A reception in the House of Lords, last week, saw Rare Breeds Survival Trust highlight how important native breeds of livestock are to sustainable farming.
The Reception, hosted by Baroness Hayman of Ullock, RBST president, celebrated 50 years of the charity which promotes the UK’s native breeds of livestock and equines. Ministers, MPs and peers were in attendance, including farming minister Mark Spencer MP, shadow farming minister Daniel Zeichner MP, Defra minister Lord Benyon, former Defra secretary George Eustice MP and former EFRA committee chair Baroness McIntosh.
Farming minister, Mark Spencer told the reception: “RBST’s work conserving and promoting the UK’s native breeds is essential to protecting that genetic diversity. A strong abattoir network is a really important part of farming with native breeds and we want to continue working with RBST to help small abattoirs to flourish. The UK has some of the best products in the world, and our native livestock breeds have an important role in high quality, sustainable food production today and for the future.”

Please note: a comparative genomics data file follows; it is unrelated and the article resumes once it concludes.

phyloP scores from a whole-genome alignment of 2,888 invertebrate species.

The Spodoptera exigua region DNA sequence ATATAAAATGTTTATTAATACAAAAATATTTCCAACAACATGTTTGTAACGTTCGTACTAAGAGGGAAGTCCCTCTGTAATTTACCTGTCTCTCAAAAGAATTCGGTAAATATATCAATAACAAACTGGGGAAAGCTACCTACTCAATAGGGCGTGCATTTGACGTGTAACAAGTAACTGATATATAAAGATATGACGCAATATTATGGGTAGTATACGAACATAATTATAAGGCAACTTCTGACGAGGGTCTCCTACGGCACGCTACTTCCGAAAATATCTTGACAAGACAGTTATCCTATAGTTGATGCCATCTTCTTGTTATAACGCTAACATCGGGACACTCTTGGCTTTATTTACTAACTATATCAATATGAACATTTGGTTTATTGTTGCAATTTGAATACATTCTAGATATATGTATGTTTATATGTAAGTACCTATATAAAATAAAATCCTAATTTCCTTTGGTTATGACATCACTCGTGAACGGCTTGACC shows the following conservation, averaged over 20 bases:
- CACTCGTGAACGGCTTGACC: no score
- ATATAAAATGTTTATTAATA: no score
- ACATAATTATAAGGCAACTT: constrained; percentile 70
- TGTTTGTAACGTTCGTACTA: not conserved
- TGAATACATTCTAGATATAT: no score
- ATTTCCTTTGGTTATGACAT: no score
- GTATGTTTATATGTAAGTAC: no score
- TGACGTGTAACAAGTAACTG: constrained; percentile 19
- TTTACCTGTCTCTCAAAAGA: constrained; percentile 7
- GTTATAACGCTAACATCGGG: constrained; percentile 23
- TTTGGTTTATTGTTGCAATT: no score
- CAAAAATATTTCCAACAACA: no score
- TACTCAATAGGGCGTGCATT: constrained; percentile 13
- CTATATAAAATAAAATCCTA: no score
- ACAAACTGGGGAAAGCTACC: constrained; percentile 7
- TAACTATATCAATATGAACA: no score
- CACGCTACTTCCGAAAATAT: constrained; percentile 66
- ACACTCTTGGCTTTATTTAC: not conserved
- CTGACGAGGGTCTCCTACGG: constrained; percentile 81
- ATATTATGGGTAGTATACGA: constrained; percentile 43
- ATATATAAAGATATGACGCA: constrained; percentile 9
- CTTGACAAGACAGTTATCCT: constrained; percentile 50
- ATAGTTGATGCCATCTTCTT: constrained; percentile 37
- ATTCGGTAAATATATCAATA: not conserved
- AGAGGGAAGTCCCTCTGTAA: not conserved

The parliamentarians joined with RBST Trustees and farmers from across the UK to hear about the work the charity is doing to promote native breeds and discuss why their continued survival is so important for the environment and rural communities.
RBST president, Baroness Hayman of Ullock, said: “This is a milestone year for RBST as we mark 50 years of important, pioneering work to conserve and promote the UK’s native livestock and equine breeds. Interest and support for our rare native breeds continue to grow in Parliament, and this reception created a valuable opportunity to bring together Ministers, Peers and MPs with native breed experts to discuss the crucial role for these breeds in future farming where sustainable food production goes hand in hand with environmental land management.”
RBST chief executive, Christopher Price, said: “In RBST’s 50th year, we are proud to recognise the hard-won successes of the past five decades, as RBST and dedicated volunteers from across the UK brought urgently endangered rare breeds back from the brink and set other native breeds on the road from declining to thriving. But our focus this year is also on ‘Native Breeds for Modern Needs’, and this parliamentary reception was full of discussion about the role of native breeds in a sustainable future of farming and environment land management. We continue to seek a policy environment that supports and encourages farming with native breeds and keeping native equine breeds, and we look forward to continuing these discussions with the Ministers, MPs and Peers that joined us at this reception.”